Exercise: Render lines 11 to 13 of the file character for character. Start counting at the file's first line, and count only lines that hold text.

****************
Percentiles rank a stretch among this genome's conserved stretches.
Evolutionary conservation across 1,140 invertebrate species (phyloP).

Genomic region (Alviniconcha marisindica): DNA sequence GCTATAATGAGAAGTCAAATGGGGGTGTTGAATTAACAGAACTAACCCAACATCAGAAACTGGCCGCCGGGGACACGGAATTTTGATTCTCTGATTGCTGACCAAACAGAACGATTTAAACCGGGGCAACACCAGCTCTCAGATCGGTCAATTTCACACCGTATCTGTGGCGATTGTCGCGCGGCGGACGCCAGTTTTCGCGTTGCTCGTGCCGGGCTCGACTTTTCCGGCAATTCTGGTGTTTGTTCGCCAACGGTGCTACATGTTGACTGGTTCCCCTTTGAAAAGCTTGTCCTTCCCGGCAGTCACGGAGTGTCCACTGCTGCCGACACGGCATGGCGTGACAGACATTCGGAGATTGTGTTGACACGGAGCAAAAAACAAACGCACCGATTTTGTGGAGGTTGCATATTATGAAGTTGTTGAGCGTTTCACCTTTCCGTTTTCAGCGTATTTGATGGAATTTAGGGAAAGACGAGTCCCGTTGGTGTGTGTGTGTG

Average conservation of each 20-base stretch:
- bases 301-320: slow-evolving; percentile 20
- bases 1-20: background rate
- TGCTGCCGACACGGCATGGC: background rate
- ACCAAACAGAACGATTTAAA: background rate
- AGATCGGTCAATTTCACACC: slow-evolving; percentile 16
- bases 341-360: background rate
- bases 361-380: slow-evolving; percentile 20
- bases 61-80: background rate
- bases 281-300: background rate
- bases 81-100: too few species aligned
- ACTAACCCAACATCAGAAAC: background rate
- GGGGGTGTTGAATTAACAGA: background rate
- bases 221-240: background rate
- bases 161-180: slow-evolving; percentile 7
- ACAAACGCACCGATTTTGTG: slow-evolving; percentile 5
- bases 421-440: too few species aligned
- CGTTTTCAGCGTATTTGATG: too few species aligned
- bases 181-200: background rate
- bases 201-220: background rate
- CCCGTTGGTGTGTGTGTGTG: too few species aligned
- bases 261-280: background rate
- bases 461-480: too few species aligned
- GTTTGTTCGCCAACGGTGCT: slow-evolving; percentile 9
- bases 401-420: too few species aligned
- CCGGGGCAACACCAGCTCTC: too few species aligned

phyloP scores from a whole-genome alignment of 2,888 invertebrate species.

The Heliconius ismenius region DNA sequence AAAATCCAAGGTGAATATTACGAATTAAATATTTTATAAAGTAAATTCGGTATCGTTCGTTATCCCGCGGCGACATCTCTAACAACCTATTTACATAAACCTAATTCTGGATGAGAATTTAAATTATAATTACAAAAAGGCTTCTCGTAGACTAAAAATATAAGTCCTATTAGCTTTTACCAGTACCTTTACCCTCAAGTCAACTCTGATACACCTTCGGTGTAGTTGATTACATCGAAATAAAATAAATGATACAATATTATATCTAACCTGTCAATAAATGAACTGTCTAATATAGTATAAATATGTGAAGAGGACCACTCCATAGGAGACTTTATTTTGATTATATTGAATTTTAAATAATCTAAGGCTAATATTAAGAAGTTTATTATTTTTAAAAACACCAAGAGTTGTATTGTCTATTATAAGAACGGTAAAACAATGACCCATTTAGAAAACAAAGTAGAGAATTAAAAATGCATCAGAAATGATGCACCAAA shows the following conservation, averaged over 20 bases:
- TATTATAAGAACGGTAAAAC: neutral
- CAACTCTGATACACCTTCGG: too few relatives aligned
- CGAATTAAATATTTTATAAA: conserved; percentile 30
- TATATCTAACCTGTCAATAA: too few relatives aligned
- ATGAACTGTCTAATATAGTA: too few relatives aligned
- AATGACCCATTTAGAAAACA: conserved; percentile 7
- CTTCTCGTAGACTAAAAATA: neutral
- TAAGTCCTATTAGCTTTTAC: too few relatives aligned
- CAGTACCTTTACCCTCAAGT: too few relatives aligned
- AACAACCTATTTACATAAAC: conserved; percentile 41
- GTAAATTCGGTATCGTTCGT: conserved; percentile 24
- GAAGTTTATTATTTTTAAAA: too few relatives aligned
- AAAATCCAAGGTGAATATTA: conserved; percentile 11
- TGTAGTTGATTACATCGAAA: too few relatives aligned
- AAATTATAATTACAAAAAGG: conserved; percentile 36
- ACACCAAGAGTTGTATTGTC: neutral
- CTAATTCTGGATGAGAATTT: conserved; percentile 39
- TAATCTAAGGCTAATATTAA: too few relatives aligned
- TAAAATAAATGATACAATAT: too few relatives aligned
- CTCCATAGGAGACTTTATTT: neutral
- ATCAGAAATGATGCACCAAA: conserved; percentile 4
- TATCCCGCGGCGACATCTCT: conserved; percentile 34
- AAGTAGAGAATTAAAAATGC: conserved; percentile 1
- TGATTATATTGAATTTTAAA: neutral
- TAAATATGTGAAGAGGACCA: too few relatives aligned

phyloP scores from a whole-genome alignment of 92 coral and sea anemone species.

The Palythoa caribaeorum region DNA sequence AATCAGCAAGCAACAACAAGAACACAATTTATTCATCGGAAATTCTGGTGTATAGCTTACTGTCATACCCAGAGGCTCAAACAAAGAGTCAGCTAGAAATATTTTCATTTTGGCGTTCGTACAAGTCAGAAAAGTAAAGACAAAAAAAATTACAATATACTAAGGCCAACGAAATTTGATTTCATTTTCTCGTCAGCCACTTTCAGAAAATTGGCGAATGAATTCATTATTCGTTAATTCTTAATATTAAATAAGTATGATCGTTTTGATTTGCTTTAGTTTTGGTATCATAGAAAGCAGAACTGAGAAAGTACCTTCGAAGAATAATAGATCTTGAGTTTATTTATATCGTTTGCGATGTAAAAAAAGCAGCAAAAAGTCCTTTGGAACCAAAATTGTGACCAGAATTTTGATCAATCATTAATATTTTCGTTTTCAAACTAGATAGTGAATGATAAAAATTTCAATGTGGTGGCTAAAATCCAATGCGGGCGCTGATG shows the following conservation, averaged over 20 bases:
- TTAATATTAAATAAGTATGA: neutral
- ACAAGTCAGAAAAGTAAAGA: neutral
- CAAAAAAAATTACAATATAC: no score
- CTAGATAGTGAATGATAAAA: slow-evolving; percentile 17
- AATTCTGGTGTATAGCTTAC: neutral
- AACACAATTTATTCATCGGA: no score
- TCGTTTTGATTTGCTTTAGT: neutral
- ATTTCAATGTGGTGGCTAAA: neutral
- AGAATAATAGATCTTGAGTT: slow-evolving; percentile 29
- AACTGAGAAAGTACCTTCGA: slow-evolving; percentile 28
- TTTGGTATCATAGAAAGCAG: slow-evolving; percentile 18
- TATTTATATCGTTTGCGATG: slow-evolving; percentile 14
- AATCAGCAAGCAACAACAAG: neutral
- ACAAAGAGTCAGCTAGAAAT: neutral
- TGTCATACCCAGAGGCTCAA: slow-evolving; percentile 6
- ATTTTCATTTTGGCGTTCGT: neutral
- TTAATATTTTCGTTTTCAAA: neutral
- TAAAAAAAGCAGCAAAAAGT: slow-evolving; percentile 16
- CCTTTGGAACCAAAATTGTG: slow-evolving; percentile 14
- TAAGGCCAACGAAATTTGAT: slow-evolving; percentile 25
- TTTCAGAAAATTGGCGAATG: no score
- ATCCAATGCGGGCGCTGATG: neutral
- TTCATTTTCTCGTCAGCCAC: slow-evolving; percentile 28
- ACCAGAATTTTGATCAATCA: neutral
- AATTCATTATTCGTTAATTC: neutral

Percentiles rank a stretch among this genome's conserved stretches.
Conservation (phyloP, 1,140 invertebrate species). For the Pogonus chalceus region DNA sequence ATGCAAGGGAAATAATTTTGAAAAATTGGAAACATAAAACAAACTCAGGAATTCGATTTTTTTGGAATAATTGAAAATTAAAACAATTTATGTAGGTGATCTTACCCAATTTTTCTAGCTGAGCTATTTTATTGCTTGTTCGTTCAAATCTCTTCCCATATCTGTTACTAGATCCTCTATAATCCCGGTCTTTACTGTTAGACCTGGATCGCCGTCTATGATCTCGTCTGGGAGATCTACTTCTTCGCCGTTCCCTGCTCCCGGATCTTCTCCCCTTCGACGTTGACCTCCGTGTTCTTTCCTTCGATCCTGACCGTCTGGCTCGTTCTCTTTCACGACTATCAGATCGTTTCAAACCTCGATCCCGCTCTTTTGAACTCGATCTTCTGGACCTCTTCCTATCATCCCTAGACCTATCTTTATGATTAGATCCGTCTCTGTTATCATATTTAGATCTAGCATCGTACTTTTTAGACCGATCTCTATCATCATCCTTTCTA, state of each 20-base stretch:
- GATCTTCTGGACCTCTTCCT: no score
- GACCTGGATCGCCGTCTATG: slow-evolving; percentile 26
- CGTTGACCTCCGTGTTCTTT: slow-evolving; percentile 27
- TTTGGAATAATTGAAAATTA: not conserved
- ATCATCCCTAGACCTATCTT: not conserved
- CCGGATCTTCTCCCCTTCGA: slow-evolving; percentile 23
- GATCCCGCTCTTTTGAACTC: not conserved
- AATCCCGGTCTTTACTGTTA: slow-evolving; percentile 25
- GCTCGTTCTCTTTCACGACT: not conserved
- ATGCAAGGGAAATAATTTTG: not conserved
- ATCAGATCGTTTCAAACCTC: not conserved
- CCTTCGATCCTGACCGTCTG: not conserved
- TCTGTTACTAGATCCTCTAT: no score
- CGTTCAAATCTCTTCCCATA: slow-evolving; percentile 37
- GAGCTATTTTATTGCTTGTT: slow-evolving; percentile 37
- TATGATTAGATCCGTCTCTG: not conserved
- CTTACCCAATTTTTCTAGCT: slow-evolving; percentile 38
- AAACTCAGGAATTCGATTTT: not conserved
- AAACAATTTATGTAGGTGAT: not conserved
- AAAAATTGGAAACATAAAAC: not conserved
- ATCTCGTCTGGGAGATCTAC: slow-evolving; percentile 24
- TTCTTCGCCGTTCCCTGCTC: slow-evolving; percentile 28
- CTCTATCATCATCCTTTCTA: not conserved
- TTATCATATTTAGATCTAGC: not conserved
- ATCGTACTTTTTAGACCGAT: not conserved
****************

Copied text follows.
- bases 361-380: slow-evolving; percentile 20
- bases 61-80: background rate
- bases 281-300: background rate